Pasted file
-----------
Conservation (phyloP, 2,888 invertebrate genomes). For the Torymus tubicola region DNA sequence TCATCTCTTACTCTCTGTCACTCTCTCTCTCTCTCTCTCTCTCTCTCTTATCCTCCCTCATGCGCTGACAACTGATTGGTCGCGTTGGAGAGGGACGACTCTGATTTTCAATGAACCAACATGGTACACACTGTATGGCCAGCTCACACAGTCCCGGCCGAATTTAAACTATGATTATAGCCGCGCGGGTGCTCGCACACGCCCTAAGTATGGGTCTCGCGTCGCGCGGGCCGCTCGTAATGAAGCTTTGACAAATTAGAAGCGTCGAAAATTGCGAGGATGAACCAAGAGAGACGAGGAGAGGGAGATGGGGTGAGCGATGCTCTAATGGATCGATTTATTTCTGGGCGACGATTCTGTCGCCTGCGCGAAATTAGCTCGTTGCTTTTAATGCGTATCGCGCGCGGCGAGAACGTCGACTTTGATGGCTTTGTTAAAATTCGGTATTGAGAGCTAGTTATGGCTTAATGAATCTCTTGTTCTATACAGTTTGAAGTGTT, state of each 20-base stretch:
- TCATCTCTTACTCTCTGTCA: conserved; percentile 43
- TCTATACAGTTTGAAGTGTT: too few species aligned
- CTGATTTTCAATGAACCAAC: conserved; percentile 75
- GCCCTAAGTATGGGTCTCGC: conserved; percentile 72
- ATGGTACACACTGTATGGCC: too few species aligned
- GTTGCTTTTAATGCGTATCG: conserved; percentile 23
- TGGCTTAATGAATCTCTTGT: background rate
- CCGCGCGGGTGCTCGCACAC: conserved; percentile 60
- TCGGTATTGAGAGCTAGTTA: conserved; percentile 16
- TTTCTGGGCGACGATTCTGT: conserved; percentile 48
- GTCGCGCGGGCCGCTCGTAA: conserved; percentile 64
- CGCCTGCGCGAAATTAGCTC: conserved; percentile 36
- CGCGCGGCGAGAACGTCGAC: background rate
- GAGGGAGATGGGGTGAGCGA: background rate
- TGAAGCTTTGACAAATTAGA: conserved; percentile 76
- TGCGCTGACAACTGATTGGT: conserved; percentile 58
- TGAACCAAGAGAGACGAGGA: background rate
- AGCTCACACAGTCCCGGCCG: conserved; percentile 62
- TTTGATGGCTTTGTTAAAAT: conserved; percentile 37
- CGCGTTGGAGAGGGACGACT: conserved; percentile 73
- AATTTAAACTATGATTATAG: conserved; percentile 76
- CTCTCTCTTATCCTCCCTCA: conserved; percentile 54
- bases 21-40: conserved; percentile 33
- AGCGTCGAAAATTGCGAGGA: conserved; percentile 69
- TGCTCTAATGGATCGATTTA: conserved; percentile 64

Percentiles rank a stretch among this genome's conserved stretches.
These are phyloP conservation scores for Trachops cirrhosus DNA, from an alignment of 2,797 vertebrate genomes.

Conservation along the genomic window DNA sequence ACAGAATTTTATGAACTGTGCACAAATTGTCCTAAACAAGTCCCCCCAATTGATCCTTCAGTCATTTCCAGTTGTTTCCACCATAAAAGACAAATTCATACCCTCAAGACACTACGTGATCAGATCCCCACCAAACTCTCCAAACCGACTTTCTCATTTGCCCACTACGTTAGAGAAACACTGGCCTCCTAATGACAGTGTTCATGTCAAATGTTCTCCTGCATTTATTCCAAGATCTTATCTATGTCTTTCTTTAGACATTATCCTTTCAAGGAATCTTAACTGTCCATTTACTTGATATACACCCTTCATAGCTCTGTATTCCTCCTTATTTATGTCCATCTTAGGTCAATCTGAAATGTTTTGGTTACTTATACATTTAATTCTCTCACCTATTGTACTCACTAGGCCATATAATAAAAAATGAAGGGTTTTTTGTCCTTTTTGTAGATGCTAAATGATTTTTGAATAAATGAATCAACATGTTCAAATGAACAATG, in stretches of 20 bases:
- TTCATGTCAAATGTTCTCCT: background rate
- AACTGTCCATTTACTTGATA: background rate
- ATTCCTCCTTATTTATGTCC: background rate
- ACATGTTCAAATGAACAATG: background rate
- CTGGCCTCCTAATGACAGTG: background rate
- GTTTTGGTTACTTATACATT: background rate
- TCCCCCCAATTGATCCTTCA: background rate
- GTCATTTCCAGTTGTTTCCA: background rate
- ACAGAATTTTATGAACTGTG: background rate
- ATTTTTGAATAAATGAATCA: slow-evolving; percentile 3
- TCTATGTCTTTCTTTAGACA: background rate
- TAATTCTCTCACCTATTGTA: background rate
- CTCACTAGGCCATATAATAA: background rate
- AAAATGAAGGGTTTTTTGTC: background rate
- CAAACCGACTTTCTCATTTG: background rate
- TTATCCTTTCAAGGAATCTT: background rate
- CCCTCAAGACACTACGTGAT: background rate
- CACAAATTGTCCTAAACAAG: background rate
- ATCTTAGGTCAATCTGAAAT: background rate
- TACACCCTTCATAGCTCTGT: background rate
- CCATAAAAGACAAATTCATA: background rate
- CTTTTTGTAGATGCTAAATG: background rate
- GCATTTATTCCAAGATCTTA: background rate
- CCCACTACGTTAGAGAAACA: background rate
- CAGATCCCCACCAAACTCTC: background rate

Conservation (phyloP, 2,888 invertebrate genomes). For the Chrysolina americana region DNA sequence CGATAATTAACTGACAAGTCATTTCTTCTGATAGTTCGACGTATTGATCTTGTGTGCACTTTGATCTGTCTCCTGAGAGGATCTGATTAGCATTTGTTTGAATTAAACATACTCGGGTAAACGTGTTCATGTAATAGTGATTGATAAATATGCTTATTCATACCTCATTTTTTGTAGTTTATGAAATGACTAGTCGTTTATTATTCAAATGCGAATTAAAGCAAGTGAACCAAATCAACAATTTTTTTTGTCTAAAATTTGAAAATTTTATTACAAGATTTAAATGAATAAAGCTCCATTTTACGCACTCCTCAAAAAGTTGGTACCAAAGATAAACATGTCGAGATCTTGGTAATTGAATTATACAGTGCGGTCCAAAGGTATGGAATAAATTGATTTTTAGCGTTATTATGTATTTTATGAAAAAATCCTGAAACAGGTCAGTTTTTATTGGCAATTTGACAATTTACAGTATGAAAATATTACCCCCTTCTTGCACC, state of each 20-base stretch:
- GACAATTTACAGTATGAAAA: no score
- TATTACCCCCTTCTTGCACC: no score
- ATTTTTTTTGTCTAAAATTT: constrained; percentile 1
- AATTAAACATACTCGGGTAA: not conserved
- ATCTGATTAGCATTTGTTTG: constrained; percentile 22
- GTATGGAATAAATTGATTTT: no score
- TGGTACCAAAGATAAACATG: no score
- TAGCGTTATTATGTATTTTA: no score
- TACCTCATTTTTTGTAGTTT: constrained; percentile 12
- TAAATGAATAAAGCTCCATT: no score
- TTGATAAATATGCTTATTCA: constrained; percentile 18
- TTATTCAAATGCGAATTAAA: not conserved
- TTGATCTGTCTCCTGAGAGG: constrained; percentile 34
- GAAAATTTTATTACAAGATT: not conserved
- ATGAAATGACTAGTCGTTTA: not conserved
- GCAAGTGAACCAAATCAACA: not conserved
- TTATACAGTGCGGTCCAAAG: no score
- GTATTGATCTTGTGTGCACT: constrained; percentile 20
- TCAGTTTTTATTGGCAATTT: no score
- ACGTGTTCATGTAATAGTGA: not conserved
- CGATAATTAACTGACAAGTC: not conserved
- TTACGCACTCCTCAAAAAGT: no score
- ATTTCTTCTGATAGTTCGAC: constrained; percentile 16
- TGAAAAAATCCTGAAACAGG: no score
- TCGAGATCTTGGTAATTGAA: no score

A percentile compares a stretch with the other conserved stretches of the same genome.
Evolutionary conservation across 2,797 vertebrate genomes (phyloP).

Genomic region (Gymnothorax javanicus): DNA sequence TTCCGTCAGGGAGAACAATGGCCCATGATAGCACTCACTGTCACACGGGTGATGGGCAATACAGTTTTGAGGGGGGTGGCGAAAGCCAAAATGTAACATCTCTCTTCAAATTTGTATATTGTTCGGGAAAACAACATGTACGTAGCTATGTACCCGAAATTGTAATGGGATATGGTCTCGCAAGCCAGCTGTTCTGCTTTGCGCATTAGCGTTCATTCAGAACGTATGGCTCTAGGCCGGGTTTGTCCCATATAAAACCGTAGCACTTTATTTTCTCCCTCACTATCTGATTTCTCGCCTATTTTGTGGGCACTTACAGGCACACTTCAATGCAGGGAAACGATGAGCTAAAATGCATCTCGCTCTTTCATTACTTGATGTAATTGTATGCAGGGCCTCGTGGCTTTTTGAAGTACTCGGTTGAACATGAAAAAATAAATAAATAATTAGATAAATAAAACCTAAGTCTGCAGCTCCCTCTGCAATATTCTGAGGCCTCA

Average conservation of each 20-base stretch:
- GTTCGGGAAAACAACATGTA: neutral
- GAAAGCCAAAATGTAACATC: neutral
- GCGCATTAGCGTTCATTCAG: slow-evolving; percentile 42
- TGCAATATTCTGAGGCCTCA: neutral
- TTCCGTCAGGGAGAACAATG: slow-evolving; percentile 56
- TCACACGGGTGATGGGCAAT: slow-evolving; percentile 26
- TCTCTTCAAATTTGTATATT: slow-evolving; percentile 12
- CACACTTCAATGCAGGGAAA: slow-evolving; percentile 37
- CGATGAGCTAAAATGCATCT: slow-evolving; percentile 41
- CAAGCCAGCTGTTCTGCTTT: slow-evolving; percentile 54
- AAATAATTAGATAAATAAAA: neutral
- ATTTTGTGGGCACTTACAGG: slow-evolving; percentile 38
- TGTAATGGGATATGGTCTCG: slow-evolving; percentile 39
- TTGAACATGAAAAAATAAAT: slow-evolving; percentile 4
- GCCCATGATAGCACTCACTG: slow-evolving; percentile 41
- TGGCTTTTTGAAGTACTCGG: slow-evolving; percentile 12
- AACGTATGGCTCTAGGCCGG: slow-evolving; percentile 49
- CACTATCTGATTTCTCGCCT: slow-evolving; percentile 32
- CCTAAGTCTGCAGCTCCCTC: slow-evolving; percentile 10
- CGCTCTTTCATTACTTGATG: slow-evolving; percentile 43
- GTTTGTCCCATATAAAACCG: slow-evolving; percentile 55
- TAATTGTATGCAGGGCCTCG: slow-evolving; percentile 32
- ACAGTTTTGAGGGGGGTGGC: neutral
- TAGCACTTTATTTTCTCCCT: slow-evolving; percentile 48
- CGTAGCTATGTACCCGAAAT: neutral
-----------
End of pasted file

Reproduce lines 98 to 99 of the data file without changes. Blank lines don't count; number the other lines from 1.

- TTGAACATGAAAAAATAAAT: slow-evolving; percentile 4
- GCCCATGATAGCACTCACTG: slow-evolving; percentile 41